A fascination with the possibility of alien life is not a recent development. In fact, there is evidence that ancient Greeks pondered the possibility of extraterrestrial life at least as far back as the 4th century BC. Additionally, there are some who believe that the stories of legendary Greek gods are in fact an accurate historical retelling of what happened when extraterrestrials first visited Earth.

Understanding the Views of Ancient Greek Philosophers

Anaximander (c. 610 - 546 BC), a pre-Socratic Greek philosopher who lived in Miletus, is thought to be one of the first people to examine the idea of cosmic pluralism—also known as the plurality of worlds. This term refers to the view that there are “worlds” (planets, dwarf planets, or natural satellites existing in addition to Earth) that could potentially harbor extraterrestrial life. As a metaphysical argument, cosmic pluralism predates the scientific Copernican conception that Earth is one of numerous planets in the solar system.

Democritus (c. 460 - 370 BC), primarily remembered for his formulation of an atomic theory of the universe, and Epicurus (c. 341–270 BC), the founder of influential school Old Building From Ancient Greeceof philosophy known as Epicureanism, both believed it was highly likely that there were other worlds in the cosmos—and that it was only logical that these other worlds would be inhabited.  

Anaxarchus (c. 380 - c. 320 BC), a Greek philosopher of the school of Democritus, is said to have shared the view that there were an infinite number of worlds with Alexander the Great, the king of the ancient Greek kingdom of Macedon. According to legend, this caused Alexander to weep with the realization that he had not yet conquered even one of those worlds.

Roman Epicurean poet Lucretius (c. 99 - 55 BC) later expanded on Greek thought with this tantalizing explanation of life beyond our planet, “Nothing in the universe is unique and alone and therefore in other regions there must be other earths inhabited by different tribes of men and breeds of beasts.”

Of course, just as there are people today who believe the idea of extraterrestrial life is absurd, the ancient Greeks did not have entirely unified views. Aristotle (c. 384 - 322 BC) has exerted a unique influence on almost every form of knowledge in the West, and he firmly believed that the existence of other worlds beyond ours was impossible. He, along with his followers, preferred to focus on things that could be directly observed as opposed to merely imagined.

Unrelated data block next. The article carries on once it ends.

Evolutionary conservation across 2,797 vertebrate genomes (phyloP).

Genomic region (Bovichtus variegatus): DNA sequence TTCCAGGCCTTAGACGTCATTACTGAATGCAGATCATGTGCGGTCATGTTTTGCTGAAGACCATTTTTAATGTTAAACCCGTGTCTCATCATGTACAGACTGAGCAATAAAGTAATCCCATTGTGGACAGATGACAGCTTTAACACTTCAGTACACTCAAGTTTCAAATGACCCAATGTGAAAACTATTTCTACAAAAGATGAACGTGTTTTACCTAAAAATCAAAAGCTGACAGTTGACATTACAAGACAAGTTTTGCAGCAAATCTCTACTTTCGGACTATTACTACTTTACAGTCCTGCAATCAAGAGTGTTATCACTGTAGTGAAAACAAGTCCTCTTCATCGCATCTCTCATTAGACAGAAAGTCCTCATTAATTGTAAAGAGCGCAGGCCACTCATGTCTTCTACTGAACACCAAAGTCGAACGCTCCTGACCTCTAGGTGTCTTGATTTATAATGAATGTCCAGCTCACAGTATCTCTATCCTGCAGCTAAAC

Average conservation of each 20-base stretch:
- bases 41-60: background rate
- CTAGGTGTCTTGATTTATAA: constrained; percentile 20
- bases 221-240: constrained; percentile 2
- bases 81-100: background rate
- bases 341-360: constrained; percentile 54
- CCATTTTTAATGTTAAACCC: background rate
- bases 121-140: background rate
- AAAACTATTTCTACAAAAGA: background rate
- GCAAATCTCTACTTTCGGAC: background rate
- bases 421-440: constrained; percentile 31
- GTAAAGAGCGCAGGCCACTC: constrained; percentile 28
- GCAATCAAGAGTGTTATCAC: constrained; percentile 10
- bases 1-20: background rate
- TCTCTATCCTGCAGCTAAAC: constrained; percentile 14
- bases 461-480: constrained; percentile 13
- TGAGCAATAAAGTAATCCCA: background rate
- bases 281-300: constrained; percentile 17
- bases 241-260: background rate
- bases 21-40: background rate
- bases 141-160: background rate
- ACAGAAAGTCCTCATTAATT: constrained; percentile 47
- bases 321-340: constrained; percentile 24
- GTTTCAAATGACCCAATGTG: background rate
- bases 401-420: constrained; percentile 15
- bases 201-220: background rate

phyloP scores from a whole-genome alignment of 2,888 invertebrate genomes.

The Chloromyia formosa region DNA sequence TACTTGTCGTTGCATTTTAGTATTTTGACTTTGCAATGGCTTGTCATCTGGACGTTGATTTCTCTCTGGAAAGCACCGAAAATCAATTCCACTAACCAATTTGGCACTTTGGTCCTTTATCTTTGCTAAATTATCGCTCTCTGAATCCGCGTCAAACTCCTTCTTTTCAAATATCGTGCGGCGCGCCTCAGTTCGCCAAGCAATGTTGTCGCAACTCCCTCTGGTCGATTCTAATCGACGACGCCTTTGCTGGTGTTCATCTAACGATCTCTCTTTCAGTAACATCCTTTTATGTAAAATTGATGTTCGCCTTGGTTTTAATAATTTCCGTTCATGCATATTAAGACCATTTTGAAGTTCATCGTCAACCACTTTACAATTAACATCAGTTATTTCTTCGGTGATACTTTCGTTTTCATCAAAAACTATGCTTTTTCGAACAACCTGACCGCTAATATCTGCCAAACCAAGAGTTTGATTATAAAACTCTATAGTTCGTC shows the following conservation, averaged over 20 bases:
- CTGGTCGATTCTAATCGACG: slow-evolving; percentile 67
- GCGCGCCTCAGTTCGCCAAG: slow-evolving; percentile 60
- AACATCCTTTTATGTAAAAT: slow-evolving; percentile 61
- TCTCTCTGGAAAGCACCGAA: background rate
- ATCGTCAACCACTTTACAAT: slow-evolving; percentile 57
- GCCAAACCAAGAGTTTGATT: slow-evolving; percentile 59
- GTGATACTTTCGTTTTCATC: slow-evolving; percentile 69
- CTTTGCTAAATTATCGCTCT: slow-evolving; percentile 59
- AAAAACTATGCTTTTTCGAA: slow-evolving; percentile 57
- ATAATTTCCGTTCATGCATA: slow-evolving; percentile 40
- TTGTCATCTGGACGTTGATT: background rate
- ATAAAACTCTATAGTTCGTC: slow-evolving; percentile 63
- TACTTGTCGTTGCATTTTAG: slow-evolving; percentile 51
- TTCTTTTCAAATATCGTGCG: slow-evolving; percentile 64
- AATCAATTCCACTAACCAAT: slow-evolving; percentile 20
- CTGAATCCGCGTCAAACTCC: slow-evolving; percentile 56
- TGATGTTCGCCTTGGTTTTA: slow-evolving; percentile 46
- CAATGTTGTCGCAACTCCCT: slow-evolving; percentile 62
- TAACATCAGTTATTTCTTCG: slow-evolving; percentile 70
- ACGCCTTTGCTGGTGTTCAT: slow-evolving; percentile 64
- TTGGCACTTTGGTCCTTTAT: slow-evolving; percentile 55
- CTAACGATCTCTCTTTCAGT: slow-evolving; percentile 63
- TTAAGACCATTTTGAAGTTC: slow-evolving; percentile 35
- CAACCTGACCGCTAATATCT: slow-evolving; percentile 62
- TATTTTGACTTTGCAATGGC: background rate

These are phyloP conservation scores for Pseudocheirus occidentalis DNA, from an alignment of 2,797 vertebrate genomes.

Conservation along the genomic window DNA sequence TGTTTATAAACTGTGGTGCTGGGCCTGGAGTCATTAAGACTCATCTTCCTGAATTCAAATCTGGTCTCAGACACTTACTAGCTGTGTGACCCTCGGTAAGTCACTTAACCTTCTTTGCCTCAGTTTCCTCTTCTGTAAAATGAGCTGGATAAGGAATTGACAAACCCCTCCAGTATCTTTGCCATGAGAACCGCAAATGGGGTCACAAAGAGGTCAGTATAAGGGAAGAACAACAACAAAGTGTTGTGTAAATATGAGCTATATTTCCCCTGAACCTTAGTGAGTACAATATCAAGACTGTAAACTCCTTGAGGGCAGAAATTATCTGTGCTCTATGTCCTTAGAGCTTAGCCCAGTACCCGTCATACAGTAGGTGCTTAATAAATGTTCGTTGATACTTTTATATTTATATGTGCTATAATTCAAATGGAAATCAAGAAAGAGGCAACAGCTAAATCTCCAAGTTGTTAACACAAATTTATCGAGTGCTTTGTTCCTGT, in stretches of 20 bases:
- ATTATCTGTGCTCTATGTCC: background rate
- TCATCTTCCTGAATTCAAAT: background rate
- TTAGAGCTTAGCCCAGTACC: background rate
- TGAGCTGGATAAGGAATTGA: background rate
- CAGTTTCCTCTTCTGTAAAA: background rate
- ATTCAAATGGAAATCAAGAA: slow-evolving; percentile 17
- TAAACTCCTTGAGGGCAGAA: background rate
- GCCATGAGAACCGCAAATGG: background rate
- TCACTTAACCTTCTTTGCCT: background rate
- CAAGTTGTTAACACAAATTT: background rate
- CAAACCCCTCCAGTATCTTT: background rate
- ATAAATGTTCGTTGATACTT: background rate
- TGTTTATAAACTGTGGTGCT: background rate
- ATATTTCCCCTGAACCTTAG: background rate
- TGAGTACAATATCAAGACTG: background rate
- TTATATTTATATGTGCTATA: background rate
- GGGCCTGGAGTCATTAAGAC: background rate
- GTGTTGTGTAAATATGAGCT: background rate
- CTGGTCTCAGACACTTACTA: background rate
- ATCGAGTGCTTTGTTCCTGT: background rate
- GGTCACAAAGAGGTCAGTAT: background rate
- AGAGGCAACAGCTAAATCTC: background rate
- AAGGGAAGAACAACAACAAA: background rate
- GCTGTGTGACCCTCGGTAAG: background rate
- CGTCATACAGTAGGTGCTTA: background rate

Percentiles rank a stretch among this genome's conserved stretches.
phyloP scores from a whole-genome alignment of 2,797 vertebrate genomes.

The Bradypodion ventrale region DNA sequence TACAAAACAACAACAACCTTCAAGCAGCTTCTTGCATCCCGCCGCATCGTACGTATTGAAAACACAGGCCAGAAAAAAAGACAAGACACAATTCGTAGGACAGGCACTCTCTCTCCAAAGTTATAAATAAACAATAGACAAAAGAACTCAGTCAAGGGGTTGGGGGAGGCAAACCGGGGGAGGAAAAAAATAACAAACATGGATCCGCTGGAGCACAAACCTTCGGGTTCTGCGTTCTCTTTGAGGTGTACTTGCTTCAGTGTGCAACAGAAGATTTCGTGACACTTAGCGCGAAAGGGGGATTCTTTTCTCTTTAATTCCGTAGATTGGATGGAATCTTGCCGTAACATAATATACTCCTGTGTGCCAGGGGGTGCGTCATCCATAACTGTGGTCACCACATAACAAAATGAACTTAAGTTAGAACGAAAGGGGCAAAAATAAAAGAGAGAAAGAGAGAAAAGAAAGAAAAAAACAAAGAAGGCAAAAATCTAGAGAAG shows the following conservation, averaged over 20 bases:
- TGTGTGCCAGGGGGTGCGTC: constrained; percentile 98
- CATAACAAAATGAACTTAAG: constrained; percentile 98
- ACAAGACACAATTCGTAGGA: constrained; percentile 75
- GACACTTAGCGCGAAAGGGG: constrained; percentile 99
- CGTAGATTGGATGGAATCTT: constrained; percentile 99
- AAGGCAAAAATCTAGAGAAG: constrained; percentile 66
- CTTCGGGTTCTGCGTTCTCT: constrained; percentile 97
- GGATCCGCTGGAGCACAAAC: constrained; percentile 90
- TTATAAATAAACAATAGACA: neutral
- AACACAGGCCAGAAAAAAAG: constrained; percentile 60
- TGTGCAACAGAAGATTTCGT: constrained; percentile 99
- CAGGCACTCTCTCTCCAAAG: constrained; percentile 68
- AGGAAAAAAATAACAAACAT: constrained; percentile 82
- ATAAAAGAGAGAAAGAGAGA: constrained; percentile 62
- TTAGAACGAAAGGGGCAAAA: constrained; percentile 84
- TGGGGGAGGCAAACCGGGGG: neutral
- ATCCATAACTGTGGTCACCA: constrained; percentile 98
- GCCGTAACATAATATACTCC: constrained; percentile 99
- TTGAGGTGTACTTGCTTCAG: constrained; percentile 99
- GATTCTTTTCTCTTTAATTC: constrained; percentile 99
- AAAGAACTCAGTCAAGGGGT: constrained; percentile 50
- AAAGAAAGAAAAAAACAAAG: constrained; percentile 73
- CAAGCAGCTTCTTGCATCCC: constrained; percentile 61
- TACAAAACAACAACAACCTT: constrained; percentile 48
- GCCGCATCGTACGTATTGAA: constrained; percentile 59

Greek Gods as Extraterrestrials

In Odyssey of the Gods: The Alien History of Ancient Greece, Erich von Däniken explores the idea that the Greek gods were extraterrestrial beings. According to his theory, the alien gods of Olympus interbred with humans to perform genetic experiments and produce mythical creatures like centaurs. He proposes that the ancient Greek temple Delphi was an aircraft refueling station, the ancient cities of Troy and Atlantis were obliterated in a war between aliens or their descendants, and Jason’s search for a golden fleece was in fact the pursuit of a vital aircraft component.

Erich’s ideas are sometimes referred to as the ancient astronauts or ancient aliens hypothesis. Proponents of this hypothesis state that prehistoric visits from intelligent extraterrestrial beings greatly influenced the development of modern cultures, religions, and technologies, as well as basic human biology.

The History Channel’s Ancient Aliens explores the ancient aliens hypothesis in several episodes, including looking at the adopted son of the ancient Greek philosopher Pythagoras as the offspring of the gods in Season 7 and sharing that Poseidon was an alien in Season 8. The series is inspired by and based on the works of von Däniken, as well as Zecharia Sitchin, Graham Hancock, Charles Hapgood, Edgar Cayce, Robert Bauval, and Brinsley Le Poer Trench.